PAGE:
Four of the UK's busiest road tunnels are among the most dangerous in Europe, a motoring study has suggested.
Both parts of the Blackwall Tunnel were criticised in the report
The UK's AA Motoring Trust - part of a European motoring consortium which conducted the study - wants improved safety measures to avoid a potential disaster.
The northbound Blackwall Tunnel under the Thames was judged to be "very poor" while the southbound part of the same tunnel, the Rotherhithe Tunnel in London and the Tyne in Newcastle were all rated "poor".
But Transport for London (TfL), which is responsible for the maintenance and operation of three of the tunnels, said it spared no resources to make sure they were safe.
AA deputy director Bert Morris said that while the risk of an accident in tunnels was smaller than on open roads, any such incidents were potentially more serious.
I don't believe the public should be overly concerned about an incident occurring in the tunnels because we are doing our level best to ensure that incidents do not occur
Trevor Williams, chief engineer TfL
He said: "Motorists cannot simply get out of the way or escape as easily, and is it harder for rescue teams to reach the scene.
"Recent disasters in the Mont Blanc tunnel which links France and Italy, in the Tauern tunnel in Austria and in the Gotthard tunnel in Switzerland show just how quickly a fire can lead to disaster."
The study's safety and risk ratings were based on several factors, including width of lanes, lighting, escape routes, fire systems, ventilation and crisis management.
'Follow Europe's lead'
Among the British tunnels' failings were;
- A lack of lay-bys, emergency lanes and emergency lighting
- No automatic closure of tunnels or activation of fire ventilation after a blaze was detected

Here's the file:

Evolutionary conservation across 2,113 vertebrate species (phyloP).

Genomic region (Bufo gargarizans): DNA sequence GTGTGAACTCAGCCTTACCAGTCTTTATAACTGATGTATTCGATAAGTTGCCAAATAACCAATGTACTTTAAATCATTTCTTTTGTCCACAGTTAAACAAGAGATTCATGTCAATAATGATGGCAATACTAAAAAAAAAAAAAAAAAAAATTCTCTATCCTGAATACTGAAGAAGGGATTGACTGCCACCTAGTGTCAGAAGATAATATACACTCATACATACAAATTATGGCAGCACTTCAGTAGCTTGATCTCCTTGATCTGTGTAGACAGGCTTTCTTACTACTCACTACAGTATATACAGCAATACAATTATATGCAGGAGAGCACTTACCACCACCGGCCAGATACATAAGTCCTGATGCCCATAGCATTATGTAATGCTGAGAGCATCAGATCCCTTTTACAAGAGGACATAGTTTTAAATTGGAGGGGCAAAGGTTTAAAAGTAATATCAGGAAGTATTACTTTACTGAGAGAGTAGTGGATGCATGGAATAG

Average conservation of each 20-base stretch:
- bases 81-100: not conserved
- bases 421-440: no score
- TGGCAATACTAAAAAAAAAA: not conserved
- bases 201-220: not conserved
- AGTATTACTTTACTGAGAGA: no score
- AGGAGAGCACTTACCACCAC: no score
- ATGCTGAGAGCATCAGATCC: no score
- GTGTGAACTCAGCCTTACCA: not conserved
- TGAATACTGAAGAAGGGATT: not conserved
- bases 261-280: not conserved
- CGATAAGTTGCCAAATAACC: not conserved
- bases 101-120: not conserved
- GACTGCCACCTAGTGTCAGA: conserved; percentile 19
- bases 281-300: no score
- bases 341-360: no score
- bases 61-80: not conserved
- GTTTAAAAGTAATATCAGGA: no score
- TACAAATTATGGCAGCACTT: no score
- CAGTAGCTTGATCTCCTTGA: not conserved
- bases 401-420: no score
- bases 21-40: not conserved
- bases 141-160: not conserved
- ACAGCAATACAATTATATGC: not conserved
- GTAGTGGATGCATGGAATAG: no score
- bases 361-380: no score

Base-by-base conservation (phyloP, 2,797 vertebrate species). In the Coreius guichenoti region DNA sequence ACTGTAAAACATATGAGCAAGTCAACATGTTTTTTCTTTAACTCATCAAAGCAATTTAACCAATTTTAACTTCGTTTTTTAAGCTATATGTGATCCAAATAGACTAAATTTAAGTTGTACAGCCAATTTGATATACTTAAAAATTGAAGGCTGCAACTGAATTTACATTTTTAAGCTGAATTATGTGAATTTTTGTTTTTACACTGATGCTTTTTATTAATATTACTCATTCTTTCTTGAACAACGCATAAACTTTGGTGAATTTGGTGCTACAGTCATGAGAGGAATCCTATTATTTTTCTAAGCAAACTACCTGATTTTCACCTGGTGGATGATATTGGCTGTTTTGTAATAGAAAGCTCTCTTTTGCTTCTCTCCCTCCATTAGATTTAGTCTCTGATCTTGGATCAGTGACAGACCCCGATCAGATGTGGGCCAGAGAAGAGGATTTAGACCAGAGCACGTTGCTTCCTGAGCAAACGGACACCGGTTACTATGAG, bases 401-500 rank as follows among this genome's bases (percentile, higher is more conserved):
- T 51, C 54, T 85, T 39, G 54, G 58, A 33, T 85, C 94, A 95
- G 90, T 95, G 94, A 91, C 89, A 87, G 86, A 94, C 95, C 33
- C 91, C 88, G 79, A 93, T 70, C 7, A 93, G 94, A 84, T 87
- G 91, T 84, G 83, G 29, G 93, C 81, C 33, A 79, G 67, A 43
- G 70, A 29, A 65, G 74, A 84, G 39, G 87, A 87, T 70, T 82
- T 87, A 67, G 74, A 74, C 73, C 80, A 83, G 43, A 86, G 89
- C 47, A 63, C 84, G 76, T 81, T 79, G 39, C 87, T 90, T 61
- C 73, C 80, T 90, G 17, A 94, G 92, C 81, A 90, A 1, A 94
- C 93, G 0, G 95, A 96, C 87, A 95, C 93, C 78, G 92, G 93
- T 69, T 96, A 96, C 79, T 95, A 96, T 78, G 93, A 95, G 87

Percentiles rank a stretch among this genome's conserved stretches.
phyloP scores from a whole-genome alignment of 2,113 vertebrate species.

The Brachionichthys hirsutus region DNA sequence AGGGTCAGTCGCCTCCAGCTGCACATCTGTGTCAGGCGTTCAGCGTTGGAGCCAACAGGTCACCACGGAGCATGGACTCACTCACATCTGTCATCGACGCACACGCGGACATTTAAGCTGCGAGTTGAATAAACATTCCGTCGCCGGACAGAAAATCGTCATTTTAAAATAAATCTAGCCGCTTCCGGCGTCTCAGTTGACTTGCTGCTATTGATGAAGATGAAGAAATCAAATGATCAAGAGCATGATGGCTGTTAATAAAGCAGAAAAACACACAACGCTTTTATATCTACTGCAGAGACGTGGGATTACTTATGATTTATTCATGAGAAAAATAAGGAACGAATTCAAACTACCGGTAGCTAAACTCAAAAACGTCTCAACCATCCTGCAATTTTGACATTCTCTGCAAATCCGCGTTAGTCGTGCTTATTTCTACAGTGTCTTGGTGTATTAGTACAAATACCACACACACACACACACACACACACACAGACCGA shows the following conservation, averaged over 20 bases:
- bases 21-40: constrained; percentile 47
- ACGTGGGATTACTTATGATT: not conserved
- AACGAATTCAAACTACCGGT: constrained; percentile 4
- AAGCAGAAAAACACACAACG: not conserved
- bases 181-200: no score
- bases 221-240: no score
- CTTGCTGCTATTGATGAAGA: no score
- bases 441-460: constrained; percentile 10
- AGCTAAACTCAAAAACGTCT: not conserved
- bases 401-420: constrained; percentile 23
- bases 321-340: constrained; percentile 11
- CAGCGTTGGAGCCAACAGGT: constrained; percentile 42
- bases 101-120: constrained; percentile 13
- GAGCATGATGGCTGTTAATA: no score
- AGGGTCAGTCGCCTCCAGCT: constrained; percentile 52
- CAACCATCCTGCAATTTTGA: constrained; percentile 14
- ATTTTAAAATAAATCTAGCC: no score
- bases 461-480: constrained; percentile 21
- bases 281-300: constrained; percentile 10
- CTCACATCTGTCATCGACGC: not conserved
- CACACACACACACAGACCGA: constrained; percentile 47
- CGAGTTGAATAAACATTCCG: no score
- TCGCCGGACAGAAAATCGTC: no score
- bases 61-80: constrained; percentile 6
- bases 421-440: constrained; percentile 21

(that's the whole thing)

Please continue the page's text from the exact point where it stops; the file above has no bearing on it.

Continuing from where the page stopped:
- Narrow emergency walkways
Mr Morris urged the UK to follow Europe's lead on tunnel safety.
"The best-rated tunnels in the report - the Weserauen in Germany and the Somport in France and Spain - have advanced features like fully automated fire detection, ventilation and closure immediately a crisis begins.
"It is high time that these and other measures were adopted here in our very busy UK tunnels before a disaster strikes."
Europe's most dangerous tunnels
1. Soller, Spain
2. Waasland, Belgium
3. Maas, Netherlands
4. Blackwall North, UK
5. Milchbuck, Switzerland
6. Nogent-sur-Marne, France
7. Piumogna, Switzerland
8. Tyne, UK
9. Blackwall South, UK
10. Rotherhithe, UK
TfL said the report was not comparing like with like.
The London tunnels were short, it said, and two of them are more than 100 years old.
It said fire detection and ventilation systems were in place but it could not provide emergency lanes because it would reduce the capacity too much.
TfL chief engineer Trevor Williams told BBC London: "We have highly trained emergency services very close at hand who fully involved in the planning for such incidents.
"We have ventilation systems which are more than adequate to cope with such situations.
"I don't believe the public should be overly concerned about an incident occurring in the tunnels because we are doing our level best to ensure that incidents do not occur."
Mr Morris said London tunnels were particularly dangerous and called for the government to earmark some of the £50m annual profit from toll fees for the M25 Dartford Crossing to fund a programme of improvements.